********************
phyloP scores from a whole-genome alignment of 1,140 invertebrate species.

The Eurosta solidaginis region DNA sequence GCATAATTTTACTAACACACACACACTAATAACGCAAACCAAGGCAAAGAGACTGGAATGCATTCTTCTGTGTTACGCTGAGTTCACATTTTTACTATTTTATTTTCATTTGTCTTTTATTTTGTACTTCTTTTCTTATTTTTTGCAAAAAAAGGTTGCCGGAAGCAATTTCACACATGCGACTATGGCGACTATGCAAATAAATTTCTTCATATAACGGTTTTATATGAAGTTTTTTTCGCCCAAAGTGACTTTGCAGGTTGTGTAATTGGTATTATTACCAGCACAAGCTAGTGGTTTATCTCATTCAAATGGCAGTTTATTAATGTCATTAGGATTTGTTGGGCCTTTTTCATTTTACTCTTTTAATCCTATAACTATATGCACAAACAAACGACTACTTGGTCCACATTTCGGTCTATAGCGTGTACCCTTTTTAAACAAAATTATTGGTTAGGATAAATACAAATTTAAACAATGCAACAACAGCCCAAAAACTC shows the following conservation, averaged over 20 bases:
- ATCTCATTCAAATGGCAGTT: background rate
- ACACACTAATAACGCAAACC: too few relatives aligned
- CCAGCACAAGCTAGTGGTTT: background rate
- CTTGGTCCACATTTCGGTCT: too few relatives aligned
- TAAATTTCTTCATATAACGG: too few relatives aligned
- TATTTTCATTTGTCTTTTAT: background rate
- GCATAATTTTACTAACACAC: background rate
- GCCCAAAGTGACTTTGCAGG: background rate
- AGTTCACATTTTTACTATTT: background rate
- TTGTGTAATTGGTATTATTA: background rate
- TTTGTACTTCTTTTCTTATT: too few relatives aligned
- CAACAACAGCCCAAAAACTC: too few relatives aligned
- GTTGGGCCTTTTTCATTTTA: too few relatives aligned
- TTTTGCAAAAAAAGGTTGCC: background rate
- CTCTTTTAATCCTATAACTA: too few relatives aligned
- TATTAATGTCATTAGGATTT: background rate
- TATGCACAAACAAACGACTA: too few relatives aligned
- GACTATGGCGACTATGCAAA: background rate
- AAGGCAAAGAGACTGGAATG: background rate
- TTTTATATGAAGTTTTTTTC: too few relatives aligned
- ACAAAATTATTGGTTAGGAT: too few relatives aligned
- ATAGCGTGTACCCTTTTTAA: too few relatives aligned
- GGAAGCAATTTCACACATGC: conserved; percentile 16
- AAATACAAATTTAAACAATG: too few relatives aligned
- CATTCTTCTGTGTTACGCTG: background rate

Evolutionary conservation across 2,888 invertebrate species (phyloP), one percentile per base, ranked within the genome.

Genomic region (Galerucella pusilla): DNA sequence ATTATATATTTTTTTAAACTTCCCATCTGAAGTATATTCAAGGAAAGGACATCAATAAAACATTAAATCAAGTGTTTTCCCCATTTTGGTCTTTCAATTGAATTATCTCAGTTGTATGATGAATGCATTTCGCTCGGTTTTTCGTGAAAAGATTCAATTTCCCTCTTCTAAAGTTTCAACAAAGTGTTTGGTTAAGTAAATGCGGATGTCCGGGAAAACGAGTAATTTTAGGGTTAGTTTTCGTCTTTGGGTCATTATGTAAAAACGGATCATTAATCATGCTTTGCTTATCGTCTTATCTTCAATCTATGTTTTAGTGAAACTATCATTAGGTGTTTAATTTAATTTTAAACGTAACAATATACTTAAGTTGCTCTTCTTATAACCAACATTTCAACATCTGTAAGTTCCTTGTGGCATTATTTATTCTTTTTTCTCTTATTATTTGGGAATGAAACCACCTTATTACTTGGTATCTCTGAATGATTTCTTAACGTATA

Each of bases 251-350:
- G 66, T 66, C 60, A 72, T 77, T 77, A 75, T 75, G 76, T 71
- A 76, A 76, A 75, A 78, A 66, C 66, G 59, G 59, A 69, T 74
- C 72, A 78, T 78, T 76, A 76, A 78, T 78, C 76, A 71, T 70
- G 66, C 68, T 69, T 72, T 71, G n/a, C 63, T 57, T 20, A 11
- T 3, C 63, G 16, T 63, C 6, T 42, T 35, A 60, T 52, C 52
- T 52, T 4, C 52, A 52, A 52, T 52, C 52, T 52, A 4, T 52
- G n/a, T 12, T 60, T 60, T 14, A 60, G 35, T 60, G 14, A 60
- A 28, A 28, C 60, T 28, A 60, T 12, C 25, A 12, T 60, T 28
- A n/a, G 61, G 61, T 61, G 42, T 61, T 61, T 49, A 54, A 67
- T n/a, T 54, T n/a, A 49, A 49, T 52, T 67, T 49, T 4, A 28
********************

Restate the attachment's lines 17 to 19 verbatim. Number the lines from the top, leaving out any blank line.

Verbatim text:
- CTCTTTTAATCCTATAACTA: too few relatives aligned
- TATTAATGTCATTAGGATTT: background rate
- TATGCACAAACAAACGACTA: too few relatives aligned